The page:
Last week EH Online reported about the recent indications that mammography might not be enough to safe women with familiar background or genetic susceptibility to suffer on breast cancer. This week two further studies show that there is still a lot to learn about the critical disease.
By analysing recent studies researchers from the Nordic Cochrane Centre found, that there is no evidence that self-exams actually reduce breast cancer death. Instead, “at present screening by self-examination or physical examination by a trained health-worker cannot recommended,” Jan Peter Koster and Peter Gotzsch of the Nordic Cochrane Centre conclude in the review. The practice may be doing more harm than good, since it led almost twice as many biopsies that turned up no cancer in women who performed self-exams compared to those who did not.
In the two large studies included in the review, 388,535 women in Russia and China who used self-breast exams had 3,406 biopsies, compared with 1,856 biopsies in the group that did not do the exams. At the same time, there was no significant difference in breast cancer deaths between the two groups.
Only a few days earlier a study, published in the official journal of the American Society for Therapeutic Radiology and Oncology (International Journal of Radiation Oncology*Biology*Physics), reasoned that patients with phyllodes, a rare breast cancer may benefit from receiving radiation therapy in addition to surgery to prevent recurrence.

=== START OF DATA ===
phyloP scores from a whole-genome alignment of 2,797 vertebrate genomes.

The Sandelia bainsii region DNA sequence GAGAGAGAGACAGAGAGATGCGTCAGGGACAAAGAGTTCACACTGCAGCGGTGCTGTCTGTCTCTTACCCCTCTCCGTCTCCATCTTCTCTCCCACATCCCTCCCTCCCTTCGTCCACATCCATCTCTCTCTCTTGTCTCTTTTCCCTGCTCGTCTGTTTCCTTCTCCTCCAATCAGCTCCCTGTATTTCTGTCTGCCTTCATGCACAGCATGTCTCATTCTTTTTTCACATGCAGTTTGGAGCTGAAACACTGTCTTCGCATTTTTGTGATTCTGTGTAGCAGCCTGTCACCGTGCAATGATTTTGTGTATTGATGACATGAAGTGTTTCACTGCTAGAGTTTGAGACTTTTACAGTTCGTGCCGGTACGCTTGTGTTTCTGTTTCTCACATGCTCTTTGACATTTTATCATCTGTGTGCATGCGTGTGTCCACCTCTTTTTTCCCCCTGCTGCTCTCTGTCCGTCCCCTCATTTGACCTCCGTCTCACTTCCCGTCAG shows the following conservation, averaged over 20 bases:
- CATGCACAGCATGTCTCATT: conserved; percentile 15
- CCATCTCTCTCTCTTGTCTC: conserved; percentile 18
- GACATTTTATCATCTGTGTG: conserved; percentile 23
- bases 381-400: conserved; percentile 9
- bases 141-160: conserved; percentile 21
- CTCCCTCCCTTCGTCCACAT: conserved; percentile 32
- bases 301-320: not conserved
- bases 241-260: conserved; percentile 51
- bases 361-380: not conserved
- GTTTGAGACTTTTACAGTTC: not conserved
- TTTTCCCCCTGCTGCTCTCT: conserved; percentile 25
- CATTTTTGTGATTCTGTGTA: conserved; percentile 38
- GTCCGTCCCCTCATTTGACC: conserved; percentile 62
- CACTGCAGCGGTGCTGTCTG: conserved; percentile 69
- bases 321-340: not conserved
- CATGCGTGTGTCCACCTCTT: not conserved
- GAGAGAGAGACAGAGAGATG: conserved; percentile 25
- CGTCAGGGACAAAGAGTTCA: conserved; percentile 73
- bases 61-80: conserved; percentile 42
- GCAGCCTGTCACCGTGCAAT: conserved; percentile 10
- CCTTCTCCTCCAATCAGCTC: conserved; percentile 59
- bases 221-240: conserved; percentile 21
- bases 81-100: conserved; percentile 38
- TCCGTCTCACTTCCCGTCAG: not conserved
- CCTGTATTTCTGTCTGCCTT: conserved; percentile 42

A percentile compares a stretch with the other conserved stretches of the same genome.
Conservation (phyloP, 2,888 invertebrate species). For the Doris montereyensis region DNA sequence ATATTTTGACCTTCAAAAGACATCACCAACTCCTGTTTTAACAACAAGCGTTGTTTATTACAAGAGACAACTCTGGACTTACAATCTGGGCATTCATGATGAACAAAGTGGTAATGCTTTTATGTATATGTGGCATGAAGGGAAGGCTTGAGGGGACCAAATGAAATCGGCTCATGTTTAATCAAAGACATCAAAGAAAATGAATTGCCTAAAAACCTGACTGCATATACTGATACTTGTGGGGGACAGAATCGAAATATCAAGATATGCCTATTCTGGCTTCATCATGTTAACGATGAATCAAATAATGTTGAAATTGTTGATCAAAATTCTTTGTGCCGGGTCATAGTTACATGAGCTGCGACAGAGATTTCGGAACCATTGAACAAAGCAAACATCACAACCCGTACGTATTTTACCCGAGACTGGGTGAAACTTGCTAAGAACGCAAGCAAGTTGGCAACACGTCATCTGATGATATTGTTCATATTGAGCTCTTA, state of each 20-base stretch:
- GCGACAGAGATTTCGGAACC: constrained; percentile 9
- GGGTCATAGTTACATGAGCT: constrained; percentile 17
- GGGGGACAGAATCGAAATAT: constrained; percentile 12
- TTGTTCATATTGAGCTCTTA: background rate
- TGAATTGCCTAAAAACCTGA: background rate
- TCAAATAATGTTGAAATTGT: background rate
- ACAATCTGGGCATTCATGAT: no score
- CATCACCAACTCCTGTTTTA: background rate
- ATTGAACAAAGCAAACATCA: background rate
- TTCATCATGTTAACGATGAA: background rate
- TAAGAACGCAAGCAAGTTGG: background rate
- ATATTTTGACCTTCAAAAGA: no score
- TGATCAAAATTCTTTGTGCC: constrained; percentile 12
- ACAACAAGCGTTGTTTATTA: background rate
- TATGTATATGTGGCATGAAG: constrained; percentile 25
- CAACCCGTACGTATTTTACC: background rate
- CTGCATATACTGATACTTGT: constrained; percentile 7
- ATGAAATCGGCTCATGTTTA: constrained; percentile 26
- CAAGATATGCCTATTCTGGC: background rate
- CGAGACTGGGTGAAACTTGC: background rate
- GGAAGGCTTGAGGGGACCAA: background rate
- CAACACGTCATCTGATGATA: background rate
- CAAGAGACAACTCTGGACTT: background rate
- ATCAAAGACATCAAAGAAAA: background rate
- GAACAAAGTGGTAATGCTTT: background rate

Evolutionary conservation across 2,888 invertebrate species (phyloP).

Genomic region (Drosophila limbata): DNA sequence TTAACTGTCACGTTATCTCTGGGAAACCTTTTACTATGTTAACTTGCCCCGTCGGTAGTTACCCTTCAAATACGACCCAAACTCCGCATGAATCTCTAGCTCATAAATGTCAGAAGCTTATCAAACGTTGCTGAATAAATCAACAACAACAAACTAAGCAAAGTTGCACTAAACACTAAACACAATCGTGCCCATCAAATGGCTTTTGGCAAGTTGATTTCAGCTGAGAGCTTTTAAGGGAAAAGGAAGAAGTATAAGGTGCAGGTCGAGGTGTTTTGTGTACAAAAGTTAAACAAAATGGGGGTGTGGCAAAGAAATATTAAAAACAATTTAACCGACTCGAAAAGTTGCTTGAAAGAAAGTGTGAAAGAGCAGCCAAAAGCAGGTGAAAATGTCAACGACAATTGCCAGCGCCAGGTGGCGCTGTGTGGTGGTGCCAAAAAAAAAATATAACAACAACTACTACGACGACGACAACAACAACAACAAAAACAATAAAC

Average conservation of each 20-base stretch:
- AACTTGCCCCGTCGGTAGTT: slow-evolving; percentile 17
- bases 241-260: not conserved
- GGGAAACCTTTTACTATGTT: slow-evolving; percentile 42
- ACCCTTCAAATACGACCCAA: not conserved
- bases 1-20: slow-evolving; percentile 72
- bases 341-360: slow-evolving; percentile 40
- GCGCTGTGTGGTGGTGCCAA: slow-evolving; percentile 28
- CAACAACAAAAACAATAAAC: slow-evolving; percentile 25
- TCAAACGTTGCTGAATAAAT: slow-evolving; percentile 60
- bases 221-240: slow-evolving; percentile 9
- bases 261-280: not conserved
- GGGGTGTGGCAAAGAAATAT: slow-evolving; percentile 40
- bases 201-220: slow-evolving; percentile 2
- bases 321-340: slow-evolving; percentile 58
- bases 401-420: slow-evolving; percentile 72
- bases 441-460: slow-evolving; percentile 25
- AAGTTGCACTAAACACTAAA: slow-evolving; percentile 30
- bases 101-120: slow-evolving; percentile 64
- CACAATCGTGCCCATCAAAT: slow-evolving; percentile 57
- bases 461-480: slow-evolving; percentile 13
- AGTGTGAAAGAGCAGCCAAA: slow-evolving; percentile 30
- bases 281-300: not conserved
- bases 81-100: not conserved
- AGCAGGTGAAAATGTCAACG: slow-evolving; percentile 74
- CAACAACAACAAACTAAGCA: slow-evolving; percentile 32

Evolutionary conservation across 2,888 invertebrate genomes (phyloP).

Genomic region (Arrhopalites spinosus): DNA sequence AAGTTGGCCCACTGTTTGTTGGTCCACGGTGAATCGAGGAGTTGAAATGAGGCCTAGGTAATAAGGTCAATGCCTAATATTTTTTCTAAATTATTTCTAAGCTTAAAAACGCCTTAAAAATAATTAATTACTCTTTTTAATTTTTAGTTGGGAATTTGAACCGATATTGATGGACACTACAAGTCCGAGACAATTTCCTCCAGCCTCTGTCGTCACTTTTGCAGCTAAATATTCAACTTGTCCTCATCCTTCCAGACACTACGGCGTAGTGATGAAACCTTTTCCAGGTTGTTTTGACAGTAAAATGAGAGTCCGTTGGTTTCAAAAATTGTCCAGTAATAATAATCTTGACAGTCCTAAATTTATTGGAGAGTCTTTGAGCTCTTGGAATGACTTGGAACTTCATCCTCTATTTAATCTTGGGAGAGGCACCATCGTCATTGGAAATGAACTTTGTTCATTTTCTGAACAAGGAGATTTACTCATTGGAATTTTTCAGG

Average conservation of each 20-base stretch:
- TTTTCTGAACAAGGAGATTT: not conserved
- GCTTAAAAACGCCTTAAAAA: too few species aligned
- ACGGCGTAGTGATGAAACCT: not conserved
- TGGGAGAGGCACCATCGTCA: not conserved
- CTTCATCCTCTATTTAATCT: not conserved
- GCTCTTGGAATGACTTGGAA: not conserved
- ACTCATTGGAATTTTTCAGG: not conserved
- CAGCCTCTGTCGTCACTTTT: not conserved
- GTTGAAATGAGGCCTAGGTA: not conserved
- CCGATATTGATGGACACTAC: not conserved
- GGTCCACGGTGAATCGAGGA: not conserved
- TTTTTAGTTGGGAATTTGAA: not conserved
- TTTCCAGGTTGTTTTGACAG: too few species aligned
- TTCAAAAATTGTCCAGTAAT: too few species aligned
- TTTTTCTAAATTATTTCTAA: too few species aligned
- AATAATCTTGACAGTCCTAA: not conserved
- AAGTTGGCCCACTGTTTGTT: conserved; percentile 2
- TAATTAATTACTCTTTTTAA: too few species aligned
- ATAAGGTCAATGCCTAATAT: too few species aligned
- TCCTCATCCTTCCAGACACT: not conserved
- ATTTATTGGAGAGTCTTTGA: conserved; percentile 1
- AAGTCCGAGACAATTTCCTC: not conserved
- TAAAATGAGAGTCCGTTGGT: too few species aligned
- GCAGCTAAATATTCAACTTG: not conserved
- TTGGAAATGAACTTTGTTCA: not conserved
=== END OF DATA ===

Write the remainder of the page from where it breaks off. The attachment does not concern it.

Phyllodes tumors are rare cancers that develop in the connective tissue, while more common carcinomas grow in ducts or lobules of the breast. To date the majority of patients is treated with either a lumpectomy or mastectomy – only a small fraction of patients receives radiation therapy. Traditionally, adjuvant radiation therapy is recommended for patients with local recurrence risk of 15 per cent or greater. But the value has never been extensively studied for phyllodes tumors.
Now researchers of the Division of Radiation Oncology at City of Hope National Medical Cener in Duarte, reviewing records of 478 patients with malignant phyllodes tumors treated between March 1964 and August 2005, found that the risk of recurrence for this rare breast cancer was related to tumor size and the type of surgery they received. The experts determined that radiation therapy should be evaluated for tumors at least two centimetres in size or a mastectomy for tumors at least ten centimetres in size to reduce the risk of recurrence.
Anyway, for many women it will not be enough only to wait, if tumors will grow or worse will get back. Most of them particular those who already suffered on breast cancer will check themselves. Carolyn Runowicz, director of The Carole and Ray Neag Comprehensive Center at the University of Connecticut Health Center, still encourages women to exam their breasts periodically. Adding, that 50 per cent to 60 per cent detect their own breast masses.
Therefore, the authors of self-exam-review do not want to discourage women to continue with breast self-exams. But recommend that women should always “seek medical advice if they detect any change … and [it] should be discussed to enable them to make an informed decision,” Kosters said.